A Sunday morning. A tabletop sale. An Olympus camera case catches my eye. It’s about the right size and shape. I sidle over, pick it up. Act casual, act casual. I open it and…it’s not a Mju II. Well, it is, but rather than the oh-so sought after 35mm f/2.8 I was hoping for, I’m looking at the champagne chassis of its zoom-lensed cousin – the Olympus Mju II Zoom 80 Panorama. I reach into my pocket full of assorted camera batteries (no camera hunter should leave home without one) and hear “that’s just a pound, love” from the stall holder. Sold.
Back in the car, I finally battery test it and all is well. Slide back the lens cover and the Olympus Mju II Zoom 80 Panorama whirrs to life with a flourish I don’t think I’d ever tire of. Zoomed all the way out to 80mm it’s almost as long and unwieldy as its name, but in use I rather liked it. It’s a touch larger and has better ergonomics than the regular Mju II, the tapering shape of which leaves nowhere for the left hand’s fingers to naturally fall. The Zoom is squarer and easier to grip.
The biggest improvement lies in the viewfinder, which is significantly larger and easier to sight through compared to the ‘through the keyhole’ experience you get with the Mju II Prime. The Zoom 80 has selectable panorama baffles and, pleasingly, blacks out SLR-style while the shutter is open. The panorama mode proves disappointing in use, however, combining both wonkiness and fuzzy edges. I’ll stick to my Minolta Riva Panorama for that sort of thing.
The Mju Zoom 80 meters and focuses just as accurately as its fixed-lens sibling, but shares its frustrating lack of flash mode memory. I found the half-press on the Zoom significantly easier to find than the hair trigger one on my Mju II, though that might just be a factor of this camera being virtually box fresh and mine being heavily weathered.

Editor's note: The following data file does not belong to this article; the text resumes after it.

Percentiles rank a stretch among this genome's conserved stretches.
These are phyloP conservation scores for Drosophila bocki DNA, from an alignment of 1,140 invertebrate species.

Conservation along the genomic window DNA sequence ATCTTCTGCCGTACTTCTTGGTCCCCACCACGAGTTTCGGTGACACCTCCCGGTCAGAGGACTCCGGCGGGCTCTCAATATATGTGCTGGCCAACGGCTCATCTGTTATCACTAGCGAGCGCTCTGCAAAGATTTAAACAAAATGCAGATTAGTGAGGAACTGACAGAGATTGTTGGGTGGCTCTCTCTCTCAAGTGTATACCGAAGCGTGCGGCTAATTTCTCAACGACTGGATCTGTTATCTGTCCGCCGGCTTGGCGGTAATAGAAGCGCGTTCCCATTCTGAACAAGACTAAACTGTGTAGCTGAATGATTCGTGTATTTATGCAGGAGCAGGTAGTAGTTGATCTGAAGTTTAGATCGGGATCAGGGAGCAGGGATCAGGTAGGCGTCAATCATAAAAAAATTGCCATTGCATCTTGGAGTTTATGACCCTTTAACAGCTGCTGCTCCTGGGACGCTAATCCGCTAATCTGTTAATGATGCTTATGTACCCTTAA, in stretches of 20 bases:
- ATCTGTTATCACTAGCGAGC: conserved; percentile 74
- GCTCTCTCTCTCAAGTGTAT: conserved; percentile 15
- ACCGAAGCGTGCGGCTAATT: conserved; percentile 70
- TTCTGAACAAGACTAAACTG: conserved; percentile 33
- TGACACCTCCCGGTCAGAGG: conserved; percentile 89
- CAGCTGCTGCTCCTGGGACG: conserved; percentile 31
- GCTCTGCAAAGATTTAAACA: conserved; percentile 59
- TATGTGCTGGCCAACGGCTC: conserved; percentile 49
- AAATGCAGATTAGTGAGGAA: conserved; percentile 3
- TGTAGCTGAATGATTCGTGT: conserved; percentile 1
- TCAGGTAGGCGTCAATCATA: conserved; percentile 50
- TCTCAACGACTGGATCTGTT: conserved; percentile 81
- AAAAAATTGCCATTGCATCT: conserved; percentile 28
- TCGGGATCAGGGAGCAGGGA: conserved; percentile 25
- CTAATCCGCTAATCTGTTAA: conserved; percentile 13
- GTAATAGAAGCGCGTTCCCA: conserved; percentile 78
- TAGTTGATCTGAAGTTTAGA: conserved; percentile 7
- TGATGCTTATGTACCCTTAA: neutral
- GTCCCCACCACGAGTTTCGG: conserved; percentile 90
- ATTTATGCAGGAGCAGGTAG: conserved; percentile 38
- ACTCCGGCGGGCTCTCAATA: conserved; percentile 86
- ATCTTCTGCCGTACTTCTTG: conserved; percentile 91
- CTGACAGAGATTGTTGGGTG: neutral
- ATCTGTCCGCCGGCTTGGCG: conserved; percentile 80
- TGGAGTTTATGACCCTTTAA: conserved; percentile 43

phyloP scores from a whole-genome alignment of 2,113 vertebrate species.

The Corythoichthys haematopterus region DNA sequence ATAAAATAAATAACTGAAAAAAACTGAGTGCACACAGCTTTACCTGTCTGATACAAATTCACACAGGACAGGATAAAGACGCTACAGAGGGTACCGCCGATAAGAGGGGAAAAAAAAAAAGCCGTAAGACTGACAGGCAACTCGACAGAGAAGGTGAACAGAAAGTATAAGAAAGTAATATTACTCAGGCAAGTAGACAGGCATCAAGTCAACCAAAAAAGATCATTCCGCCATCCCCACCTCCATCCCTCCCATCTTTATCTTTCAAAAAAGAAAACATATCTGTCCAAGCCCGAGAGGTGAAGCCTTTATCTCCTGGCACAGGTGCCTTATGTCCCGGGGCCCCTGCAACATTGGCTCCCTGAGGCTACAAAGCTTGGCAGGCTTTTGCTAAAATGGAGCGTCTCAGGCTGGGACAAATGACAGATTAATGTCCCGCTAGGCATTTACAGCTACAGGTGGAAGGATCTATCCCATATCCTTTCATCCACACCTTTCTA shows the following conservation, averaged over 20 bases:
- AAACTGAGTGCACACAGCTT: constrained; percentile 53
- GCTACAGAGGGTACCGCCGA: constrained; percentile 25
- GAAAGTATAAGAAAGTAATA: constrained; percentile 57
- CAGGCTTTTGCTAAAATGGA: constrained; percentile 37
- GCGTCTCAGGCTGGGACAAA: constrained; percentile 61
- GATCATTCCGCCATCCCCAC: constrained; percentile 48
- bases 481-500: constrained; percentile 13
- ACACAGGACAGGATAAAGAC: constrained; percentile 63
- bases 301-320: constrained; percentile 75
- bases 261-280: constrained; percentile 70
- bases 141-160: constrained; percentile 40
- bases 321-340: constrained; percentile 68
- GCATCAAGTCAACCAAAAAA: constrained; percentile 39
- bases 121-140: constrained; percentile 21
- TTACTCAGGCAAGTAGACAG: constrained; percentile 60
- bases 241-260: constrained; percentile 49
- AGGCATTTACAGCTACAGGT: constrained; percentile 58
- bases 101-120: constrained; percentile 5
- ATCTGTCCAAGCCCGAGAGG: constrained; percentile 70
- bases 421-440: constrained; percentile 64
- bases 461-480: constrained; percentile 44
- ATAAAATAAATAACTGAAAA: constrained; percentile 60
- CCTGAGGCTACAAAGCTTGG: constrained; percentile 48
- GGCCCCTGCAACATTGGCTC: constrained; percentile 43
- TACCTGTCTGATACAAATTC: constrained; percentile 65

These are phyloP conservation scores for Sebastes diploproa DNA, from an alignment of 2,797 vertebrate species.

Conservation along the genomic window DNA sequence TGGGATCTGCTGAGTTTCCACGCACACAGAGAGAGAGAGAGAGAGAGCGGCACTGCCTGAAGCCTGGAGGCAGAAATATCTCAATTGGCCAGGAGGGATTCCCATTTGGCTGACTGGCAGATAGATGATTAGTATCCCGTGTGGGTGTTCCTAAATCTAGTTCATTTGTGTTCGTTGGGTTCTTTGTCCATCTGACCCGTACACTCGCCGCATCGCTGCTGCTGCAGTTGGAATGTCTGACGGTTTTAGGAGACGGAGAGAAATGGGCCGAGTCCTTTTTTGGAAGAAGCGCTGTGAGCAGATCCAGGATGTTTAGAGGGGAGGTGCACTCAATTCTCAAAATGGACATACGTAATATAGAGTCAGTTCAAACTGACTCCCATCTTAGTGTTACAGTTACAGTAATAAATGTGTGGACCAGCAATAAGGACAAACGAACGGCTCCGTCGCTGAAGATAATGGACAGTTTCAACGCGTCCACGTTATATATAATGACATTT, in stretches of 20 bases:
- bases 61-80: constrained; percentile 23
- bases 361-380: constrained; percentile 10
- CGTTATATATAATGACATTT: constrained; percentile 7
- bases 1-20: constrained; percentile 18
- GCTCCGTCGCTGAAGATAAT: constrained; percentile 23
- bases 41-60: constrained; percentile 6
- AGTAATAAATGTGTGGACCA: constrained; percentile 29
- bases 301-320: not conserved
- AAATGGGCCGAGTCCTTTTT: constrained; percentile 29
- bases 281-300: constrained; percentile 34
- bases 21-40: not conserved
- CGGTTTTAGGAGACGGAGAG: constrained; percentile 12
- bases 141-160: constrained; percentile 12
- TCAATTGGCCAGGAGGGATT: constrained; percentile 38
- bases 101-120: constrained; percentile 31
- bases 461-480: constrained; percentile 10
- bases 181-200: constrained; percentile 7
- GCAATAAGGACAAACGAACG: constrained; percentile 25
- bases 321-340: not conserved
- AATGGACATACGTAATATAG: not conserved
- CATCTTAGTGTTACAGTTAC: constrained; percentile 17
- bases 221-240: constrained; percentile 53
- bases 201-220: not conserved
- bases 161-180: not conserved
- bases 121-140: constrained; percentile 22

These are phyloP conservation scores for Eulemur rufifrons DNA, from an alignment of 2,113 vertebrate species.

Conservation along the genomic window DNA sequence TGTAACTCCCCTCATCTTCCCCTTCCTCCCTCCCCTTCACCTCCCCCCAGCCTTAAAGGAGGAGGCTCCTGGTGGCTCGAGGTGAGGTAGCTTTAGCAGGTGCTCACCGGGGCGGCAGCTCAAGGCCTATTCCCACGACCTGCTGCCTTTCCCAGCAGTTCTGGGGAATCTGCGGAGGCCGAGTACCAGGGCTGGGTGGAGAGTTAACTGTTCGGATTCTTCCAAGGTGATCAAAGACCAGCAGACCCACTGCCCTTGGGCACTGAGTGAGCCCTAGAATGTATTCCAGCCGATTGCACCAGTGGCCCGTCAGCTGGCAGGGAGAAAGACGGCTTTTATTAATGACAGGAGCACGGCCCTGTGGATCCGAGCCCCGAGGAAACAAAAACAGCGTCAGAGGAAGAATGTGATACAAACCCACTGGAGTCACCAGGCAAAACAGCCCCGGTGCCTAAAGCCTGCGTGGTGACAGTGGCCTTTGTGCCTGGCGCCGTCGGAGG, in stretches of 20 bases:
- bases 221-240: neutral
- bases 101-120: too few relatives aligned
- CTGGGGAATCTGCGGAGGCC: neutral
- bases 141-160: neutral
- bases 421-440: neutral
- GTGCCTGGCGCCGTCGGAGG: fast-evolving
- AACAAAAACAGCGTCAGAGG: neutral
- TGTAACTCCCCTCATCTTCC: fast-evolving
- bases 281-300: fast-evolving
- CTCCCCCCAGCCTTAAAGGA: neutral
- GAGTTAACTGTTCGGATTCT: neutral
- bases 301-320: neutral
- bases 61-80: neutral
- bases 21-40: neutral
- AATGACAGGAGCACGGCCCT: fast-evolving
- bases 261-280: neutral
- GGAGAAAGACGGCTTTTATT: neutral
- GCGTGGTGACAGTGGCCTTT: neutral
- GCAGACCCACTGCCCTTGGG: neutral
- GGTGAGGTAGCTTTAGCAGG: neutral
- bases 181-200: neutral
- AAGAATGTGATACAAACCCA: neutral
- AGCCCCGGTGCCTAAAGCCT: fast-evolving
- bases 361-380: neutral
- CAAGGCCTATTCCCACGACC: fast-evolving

How does it compare in terms of image quality? Its 38mm f/4.5 wide end is certainly the Zoom 80’s strong suit. It shares the Mju II’s pleasing tones and is decently sharp. My few shots at 80mm are harder to judge, though. Several came out soft but I can’t say whether that’s an inherent quality of the lens or merely a combination of f/8.9, 200 speed film and an overcast day.
What does let the Olympus Mju II Zoom 80 Panorama down, however, is a strange circular flaring/artefact that appears toward the corners of several shots. I thought this might be a fault with my copy, but a search of Instagram suggests they all seem to do this. It only appears in the corners, so rarely ruins images completely, but I’m surprised Olympus sent a camera to market with such an obvious flaw. Consequently, it’s hard to recommend the Zoom 80 as the great value (a Mju II will cost around four times as much), versatile, all-weather compact it so nearly is, but it remains well worth picking up if the price is right.